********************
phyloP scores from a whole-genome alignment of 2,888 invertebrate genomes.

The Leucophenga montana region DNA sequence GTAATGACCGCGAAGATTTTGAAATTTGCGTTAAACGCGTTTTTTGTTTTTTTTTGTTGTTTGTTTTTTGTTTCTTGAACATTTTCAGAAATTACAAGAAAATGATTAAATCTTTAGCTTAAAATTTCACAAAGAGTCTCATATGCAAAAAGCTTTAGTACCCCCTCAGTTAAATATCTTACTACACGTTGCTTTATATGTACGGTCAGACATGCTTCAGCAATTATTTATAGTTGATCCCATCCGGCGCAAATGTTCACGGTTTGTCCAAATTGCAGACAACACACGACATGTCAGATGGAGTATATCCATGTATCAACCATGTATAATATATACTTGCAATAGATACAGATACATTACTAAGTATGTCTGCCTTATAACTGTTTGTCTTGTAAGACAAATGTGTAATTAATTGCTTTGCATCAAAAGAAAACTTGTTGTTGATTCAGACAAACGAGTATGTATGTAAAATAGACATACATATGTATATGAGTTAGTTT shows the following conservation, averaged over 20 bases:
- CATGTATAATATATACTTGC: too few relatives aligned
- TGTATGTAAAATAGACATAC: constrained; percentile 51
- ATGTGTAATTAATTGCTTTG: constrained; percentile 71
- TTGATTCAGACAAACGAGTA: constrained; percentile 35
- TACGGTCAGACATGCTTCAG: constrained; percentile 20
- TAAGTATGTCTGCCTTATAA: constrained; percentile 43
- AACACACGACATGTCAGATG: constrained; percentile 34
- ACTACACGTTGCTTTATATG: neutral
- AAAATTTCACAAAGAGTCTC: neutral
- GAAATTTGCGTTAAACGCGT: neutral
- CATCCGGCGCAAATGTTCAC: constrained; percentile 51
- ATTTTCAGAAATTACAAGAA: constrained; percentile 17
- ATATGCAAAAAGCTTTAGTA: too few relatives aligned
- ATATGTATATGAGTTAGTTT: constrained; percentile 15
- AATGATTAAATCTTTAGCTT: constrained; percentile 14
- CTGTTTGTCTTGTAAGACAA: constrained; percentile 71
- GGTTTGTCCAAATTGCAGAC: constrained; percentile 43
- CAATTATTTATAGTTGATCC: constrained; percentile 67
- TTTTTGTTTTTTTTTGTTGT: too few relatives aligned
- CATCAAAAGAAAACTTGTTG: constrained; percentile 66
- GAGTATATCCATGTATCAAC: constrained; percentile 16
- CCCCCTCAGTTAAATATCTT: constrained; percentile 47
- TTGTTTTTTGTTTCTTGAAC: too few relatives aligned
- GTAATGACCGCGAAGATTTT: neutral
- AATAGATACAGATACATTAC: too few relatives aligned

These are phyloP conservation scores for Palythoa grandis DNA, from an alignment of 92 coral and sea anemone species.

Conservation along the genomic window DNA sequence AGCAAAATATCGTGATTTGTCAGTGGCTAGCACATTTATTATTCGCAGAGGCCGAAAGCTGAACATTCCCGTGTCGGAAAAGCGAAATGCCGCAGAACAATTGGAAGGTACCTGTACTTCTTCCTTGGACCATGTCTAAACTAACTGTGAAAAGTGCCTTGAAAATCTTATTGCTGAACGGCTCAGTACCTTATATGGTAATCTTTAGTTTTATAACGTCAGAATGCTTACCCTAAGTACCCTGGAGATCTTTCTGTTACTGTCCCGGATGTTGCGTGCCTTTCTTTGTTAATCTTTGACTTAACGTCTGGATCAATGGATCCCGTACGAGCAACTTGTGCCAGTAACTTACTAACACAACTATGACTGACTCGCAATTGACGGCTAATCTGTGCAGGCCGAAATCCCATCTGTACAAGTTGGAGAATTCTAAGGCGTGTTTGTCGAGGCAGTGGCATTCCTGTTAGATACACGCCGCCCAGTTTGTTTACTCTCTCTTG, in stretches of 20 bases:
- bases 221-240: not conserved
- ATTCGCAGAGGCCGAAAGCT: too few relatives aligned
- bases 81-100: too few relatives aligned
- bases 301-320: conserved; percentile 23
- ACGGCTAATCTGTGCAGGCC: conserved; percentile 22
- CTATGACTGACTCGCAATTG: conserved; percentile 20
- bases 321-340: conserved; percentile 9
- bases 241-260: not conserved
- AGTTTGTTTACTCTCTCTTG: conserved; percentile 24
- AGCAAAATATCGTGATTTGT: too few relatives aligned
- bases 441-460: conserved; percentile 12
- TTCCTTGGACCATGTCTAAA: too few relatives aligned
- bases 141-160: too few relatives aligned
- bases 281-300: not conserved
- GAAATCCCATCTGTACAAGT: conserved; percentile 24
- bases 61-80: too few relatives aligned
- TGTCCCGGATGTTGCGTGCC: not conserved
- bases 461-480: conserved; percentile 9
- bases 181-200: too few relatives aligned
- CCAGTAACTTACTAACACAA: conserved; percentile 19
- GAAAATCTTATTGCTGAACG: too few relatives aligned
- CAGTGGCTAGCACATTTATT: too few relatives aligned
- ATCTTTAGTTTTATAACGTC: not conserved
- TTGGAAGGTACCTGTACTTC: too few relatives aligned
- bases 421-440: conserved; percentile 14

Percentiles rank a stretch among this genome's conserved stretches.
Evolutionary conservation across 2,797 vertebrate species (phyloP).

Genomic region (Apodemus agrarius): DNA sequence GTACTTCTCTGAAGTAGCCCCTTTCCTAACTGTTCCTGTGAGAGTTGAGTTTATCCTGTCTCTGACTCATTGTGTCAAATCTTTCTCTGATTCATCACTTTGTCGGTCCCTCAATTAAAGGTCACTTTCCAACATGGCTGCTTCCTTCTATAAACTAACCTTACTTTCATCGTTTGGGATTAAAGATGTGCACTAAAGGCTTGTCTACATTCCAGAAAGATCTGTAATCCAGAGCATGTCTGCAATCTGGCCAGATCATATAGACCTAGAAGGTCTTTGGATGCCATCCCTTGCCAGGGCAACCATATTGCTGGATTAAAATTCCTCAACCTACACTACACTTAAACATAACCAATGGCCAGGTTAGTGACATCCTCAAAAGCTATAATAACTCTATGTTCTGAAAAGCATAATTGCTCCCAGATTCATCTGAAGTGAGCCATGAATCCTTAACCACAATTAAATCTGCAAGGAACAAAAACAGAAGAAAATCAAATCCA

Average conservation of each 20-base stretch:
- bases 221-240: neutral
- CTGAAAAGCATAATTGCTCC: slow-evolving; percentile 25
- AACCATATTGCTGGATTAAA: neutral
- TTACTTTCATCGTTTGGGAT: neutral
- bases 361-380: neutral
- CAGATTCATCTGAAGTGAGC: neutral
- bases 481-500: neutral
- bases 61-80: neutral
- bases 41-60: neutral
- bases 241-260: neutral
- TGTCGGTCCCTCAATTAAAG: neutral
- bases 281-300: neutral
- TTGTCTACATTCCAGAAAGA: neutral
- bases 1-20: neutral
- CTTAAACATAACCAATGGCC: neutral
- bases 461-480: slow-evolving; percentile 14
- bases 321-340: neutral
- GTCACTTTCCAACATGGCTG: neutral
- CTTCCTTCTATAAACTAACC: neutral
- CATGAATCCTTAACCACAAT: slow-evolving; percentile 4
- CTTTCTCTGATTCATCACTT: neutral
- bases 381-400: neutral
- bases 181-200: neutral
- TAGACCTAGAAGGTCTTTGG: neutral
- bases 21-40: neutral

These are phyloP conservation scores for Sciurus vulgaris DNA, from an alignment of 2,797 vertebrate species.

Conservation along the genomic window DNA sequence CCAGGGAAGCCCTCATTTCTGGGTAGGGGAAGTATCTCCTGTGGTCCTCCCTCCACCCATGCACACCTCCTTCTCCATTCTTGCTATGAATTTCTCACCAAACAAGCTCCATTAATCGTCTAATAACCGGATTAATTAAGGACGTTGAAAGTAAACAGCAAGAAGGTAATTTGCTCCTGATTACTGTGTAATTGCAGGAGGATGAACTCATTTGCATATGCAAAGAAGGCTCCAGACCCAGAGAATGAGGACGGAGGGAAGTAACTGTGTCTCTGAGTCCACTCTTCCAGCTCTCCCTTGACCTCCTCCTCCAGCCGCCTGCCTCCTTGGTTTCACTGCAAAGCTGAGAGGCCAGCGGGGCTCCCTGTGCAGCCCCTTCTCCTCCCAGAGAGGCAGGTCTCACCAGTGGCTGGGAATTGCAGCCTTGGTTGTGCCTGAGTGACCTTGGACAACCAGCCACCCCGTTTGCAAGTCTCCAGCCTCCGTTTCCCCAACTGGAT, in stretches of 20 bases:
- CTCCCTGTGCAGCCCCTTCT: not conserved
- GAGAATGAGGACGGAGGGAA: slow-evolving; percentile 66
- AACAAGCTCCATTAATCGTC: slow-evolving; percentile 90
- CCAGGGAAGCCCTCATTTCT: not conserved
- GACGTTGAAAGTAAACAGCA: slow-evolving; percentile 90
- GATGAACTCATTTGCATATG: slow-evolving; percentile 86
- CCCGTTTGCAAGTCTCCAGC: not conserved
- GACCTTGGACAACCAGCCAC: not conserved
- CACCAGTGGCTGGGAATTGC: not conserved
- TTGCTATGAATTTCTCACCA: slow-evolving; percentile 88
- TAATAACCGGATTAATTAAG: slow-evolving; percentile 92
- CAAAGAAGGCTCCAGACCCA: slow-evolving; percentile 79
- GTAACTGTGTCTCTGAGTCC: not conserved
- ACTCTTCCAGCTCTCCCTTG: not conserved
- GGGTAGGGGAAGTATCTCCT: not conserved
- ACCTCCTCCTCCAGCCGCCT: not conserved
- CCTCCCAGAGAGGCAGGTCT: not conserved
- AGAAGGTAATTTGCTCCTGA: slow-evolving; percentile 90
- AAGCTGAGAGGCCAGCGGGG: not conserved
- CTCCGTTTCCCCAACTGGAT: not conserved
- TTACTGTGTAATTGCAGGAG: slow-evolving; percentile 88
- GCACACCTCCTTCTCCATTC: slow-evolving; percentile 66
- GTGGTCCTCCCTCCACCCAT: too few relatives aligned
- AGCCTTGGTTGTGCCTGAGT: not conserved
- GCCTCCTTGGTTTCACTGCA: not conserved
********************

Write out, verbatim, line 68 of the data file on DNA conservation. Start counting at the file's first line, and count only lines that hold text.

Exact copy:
- bases 241-260: neutral